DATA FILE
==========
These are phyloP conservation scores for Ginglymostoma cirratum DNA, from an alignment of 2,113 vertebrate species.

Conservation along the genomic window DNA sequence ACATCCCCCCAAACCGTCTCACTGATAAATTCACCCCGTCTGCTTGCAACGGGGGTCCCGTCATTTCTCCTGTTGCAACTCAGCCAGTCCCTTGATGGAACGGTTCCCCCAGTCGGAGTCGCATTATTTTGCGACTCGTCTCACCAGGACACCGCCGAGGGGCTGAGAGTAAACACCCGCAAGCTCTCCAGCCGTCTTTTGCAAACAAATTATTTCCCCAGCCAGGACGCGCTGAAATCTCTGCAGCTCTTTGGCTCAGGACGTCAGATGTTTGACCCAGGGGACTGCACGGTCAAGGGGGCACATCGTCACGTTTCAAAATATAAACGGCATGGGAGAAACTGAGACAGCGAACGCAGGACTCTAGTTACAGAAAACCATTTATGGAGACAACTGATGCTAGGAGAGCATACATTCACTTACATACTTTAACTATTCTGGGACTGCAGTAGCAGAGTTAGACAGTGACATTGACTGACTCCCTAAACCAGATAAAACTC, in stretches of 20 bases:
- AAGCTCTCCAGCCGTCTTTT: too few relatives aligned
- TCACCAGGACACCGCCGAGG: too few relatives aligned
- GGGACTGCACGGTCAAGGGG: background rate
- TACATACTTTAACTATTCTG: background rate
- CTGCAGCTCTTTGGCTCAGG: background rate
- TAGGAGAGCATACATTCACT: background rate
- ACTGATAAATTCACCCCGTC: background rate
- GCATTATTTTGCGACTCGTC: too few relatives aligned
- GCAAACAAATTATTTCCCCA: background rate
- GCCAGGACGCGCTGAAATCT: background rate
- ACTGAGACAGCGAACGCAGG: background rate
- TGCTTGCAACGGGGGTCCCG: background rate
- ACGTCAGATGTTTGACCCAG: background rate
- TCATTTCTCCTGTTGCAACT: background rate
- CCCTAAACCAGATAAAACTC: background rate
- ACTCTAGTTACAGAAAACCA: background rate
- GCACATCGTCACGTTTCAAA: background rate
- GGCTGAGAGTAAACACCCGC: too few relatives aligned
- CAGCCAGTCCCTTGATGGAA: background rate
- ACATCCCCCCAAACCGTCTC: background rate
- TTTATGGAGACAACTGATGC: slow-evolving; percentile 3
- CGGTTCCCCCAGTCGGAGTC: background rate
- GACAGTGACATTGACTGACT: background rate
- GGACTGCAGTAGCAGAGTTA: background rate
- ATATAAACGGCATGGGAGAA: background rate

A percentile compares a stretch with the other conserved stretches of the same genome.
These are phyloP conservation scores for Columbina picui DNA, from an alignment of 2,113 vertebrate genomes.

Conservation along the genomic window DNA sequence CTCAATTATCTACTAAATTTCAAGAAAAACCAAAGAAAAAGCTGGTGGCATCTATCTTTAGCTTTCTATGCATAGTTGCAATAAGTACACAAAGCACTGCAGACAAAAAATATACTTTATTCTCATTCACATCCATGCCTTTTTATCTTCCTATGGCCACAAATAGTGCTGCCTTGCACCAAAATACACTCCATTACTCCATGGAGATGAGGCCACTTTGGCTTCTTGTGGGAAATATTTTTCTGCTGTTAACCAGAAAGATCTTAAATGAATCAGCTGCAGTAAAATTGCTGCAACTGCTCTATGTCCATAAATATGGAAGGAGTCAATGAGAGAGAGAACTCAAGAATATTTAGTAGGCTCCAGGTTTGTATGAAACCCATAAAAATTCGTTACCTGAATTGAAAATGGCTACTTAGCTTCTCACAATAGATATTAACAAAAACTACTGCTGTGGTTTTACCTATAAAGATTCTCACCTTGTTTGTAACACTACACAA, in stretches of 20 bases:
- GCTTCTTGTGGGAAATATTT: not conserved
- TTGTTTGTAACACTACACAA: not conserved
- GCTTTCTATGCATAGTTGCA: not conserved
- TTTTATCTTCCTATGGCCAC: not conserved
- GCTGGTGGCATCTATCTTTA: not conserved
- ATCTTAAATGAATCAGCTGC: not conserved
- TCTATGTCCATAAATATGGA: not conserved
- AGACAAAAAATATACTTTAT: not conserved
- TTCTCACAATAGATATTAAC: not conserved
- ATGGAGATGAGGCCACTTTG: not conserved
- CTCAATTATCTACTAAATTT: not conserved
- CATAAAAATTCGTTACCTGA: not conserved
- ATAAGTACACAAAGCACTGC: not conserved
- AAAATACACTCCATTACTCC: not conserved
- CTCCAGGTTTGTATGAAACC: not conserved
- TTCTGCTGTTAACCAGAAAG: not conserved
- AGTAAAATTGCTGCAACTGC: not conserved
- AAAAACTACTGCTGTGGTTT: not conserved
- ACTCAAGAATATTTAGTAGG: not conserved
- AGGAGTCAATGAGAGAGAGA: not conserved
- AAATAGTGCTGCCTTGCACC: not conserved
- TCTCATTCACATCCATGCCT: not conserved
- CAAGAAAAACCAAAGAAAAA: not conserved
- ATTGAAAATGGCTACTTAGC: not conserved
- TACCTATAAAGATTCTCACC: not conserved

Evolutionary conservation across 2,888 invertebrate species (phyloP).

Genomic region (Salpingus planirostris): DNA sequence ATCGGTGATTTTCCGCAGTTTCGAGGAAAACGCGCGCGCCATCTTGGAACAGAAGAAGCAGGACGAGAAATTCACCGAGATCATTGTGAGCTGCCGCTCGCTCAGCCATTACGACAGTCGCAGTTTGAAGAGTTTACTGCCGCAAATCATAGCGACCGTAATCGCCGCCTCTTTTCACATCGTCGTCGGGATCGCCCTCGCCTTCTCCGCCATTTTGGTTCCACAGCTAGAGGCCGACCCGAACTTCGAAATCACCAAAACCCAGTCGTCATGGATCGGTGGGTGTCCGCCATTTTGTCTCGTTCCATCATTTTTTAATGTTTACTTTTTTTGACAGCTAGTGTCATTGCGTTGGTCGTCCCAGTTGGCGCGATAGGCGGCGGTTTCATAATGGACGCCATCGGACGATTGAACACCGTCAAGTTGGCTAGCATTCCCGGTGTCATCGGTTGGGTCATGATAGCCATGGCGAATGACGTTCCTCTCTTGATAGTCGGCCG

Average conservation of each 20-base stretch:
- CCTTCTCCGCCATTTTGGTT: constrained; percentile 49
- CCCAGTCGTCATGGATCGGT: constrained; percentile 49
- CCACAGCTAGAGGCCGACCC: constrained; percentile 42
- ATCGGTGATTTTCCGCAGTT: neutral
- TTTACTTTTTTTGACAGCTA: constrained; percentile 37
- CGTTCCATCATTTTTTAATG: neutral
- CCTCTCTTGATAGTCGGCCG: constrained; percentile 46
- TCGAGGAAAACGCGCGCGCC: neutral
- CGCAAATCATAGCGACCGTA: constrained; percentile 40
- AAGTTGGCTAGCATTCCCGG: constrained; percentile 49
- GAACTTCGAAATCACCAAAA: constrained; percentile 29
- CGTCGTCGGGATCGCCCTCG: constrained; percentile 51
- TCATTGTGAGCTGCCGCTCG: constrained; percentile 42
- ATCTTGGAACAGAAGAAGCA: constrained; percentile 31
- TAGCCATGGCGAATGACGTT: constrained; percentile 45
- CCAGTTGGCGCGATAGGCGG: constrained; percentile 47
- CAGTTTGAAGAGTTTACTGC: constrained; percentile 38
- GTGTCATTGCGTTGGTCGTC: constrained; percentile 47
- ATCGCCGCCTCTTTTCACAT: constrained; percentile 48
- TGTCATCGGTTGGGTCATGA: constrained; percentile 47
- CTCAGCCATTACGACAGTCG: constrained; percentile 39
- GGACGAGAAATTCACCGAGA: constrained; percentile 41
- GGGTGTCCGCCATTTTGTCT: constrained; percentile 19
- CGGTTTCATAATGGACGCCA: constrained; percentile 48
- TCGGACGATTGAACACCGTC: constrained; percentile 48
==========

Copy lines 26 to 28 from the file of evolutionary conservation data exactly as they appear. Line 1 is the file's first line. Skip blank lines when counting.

- GGACTGCAGTAGCAGAGTTA: background rate
- ATATAAACGGCATGGGAGAA: background rate

A percentile compares a stretch with the other conserved stretches of the same genome.